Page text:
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Golden Notes Of Archbold’s Memorable Past



Ten Years Ago

Wednesday, April 26, 2006

Two llamas visited Archbold Community Library Monday, April 24, for a program entitled “Is Your Mama A Llama.” Visitors were treated to seeing the South American creatures, owned by the Trubey family of rural Bryan.

Kay Wyse has been promoted to vice president of Adriel Foster Care. She will continue to provide general oversight of the West Central region at West Liberty and components of foster care of the Northwest region, based in Archbold.

Archbold High School will host a debate between Steve Buehrer and James Hoops, candidates in the Republican primary for state senator, tomorrow morning at 9 am in the high school auditorium.

Firemen dealt with a gasoline spill at the Sterling Milk store, Monday, April 24, at about 11:45 a.m.

40th Wedding Anniversary– Merrill and Rosemary (Lauber) Short, April 23, 1966

Dani Newman pitched a no-hitter against Fairview in a 10-0 Blue Streak victory, according to a photograph.

St. John Lutheran Church, at the corner of St. Rts. 6 and 66, held a groundbreaking ceremony, Sunday, April 23, to signal the construction of a new church to be built next to the St. John Family Center, constructed in 1997. Kent Stamm breaks ground while Karen, Andrew and Norm Beck sing along with the congregation, according to a photograph taken by Pam Kruse.

A photo shows Larry Baus, a councilman, turning over a shovel of ground in a groundbreaking ceremony to construct a $5.3 million-plus wastewater treatment plant. Spring rain stopped concrete groundwork on the wastewater plant.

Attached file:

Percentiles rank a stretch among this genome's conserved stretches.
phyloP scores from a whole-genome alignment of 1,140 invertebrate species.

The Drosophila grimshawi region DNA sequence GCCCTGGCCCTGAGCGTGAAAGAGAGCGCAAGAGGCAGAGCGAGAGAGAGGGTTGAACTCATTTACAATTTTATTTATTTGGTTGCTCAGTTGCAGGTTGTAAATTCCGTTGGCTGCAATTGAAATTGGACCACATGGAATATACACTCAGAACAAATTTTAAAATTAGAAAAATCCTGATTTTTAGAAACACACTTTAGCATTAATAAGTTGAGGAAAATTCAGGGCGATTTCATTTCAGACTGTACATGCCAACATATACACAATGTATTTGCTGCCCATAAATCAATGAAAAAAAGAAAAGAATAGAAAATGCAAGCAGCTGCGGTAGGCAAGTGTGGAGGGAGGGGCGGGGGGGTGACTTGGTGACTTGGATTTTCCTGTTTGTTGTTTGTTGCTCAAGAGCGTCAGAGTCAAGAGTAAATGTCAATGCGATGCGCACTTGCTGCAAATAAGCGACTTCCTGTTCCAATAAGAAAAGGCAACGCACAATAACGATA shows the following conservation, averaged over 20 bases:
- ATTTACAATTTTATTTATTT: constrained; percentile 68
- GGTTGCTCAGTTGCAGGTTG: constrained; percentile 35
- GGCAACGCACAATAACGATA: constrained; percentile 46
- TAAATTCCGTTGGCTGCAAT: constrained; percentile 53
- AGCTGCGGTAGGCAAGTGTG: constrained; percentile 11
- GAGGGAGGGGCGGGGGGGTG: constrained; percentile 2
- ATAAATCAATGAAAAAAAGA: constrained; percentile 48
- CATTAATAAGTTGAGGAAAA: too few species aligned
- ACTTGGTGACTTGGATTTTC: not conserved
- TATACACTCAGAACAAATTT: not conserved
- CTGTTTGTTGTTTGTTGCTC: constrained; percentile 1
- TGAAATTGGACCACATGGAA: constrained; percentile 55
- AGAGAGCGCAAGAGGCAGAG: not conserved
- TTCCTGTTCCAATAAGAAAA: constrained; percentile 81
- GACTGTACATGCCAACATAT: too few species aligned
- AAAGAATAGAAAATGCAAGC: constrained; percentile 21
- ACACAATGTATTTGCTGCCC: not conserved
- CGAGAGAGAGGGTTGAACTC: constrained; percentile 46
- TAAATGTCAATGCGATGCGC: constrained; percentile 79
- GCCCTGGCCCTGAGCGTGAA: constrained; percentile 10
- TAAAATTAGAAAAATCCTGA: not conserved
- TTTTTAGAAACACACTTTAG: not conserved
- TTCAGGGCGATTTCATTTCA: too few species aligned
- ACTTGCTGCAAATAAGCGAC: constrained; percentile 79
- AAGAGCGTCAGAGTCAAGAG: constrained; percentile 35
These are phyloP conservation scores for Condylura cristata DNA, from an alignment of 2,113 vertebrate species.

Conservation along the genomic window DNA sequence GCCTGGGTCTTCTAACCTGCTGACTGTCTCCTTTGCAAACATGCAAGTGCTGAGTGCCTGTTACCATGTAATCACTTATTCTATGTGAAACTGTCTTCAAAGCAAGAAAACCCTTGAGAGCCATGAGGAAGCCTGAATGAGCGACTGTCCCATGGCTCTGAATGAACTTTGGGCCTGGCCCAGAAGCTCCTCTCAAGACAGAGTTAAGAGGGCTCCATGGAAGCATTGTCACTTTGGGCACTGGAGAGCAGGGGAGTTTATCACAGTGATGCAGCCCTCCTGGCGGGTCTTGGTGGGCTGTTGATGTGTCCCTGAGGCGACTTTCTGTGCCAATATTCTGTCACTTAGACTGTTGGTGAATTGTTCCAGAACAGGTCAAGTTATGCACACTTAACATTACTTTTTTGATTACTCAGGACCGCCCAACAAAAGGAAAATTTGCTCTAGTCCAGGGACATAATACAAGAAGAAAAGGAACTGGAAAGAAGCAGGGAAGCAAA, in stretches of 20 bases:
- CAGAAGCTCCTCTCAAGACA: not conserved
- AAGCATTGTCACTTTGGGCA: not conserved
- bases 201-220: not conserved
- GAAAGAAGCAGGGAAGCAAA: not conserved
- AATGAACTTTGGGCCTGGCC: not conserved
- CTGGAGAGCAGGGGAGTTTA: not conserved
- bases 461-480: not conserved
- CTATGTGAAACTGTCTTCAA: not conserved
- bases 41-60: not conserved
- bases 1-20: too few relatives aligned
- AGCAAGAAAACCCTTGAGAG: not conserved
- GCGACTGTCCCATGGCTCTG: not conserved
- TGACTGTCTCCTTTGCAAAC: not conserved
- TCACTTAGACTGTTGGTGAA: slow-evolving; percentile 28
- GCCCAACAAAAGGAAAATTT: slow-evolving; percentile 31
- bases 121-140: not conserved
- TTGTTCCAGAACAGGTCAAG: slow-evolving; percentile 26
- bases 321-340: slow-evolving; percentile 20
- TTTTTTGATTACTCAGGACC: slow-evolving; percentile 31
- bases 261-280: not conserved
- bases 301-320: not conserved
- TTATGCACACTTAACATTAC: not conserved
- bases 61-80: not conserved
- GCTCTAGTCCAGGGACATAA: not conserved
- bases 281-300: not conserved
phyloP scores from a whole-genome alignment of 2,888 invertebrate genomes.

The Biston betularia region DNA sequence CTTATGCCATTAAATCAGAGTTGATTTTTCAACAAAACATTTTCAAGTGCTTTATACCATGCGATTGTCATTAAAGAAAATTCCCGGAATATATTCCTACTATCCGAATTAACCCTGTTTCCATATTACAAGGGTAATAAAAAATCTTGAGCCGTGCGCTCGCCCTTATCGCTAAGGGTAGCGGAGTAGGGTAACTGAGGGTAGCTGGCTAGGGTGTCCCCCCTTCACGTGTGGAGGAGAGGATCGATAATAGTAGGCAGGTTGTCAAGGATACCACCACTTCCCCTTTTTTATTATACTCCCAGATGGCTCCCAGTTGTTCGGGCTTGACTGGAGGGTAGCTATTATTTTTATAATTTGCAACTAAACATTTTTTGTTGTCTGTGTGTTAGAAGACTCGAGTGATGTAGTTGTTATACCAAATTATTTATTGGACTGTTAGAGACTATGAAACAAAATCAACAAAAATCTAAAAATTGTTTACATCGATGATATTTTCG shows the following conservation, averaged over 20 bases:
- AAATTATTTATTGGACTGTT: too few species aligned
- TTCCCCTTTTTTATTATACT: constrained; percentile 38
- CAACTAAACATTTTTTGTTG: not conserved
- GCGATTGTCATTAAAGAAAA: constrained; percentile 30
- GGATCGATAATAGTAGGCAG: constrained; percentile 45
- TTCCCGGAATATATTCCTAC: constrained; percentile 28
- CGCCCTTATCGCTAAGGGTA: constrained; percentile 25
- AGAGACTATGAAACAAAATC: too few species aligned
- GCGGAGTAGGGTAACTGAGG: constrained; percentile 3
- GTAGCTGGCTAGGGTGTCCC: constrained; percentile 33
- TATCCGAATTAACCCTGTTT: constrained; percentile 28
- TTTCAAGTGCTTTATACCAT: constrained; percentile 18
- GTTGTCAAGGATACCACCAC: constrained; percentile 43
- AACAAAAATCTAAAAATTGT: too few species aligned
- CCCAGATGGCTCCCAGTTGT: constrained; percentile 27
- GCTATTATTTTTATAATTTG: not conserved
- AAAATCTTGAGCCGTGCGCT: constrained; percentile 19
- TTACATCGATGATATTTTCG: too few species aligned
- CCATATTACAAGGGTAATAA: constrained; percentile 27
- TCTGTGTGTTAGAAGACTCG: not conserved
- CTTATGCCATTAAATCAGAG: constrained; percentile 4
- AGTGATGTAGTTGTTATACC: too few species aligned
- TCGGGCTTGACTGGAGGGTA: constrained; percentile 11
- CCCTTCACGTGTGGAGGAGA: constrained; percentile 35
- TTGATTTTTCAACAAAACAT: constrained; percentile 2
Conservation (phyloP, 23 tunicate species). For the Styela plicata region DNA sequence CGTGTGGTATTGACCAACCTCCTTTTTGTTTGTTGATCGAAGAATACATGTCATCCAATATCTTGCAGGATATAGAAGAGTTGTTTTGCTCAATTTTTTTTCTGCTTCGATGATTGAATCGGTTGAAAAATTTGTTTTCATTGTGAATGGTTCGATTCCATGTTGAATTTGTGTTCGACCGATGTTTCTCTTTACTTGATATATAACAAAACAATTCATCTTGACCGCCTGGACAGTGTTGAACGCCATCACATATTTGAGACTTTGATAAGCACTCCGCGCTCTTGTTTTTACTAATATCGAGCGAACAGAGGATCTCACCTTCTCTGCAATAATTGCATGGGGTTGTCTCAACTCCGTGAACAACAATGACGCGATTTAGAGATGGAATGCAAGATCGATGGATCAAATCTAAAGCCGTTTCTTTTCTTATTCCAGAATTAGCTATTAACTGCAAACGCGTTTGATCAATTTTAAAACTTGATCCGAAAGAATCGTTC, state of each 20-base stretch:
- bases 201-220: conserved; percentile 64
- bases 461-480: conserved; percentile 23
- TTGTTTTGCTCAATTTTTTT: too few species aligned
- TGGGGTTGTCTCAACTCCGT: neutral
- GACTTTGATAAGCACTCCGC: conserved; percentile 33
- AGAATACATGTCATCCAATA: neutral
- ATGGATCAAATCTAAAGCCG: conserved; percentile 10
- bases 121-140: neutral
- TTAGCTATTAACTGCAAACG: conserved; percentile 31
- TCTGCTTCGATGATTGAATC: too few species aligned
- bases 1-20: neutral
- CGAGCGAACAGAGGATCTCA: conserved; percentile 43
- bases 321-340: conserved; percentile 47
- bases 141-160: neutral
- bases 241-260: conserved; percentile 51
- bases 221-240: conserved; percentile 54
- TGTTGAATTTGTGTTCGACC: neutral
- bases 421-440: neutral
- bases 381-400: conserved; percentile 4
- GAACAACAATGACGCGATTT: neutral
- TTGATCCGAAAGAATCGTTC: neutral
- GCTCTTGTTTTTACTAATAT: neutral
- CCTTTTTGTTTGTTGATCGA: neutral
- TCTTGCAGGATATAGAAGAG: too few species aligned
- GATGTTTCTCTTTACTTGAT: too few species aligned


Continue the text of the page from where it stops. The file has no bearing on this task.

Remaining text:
Twenty-Five Years Ago

Wednesday, April 24, 1991

There is no formal agreement, but it appears Pettisville teachers will not get an increase in base pay next year, according to Stephen Switzer, superintendent.

A weeklong birthday party is planned for the 125th anniversary of Archbold.

Chuck Rychener, who co-chairs the event with councilman Vaughn Bentz, said the committee is working with the Ministerial Association to begin the week of activities with a community religious service, Sunday evening, July 14.

Beginning Monday, July 15, is a softball tournament for teams of all ages, male and female.

Rychener said Saturday will be a busy day with a large parade, baseball card swap and the possibility of a sports personality, continuation of the sidewalk sales and food stands.

Fairlawn supporters braved the cold and wet Friday to set a new record at the 26th annual Fairlawn Haven Auxiliary Benefit and Auction. The two-day event grossed $30,000. This includes the $10,500 raised through the quilt auction alone.

Opinions among village government leaders are still split on the Stryker Street location for the northside fire station.

Chuck Rychener, mayor, said he had no feedback from the community other than Tim Rupp, a downtown merchant, who called him some time ago to ask that the area be left for future retail development.

German Township Trustees did not express a personal preference one way or another, but did say they would support the decision of the fire department on the location of a second fire station on Stryker Street.

About 170 people from 31 communities will arrive in town today as Archbold hosts the annual Tree City USA awards program. Archbold will receive its eighth Tree City award.

There appears to be little hope for saving the Maumee- Montpelier railroad track. Norfolk & Southern officials said they will fill out papers with the interstate commerce commission to abandon the line this week.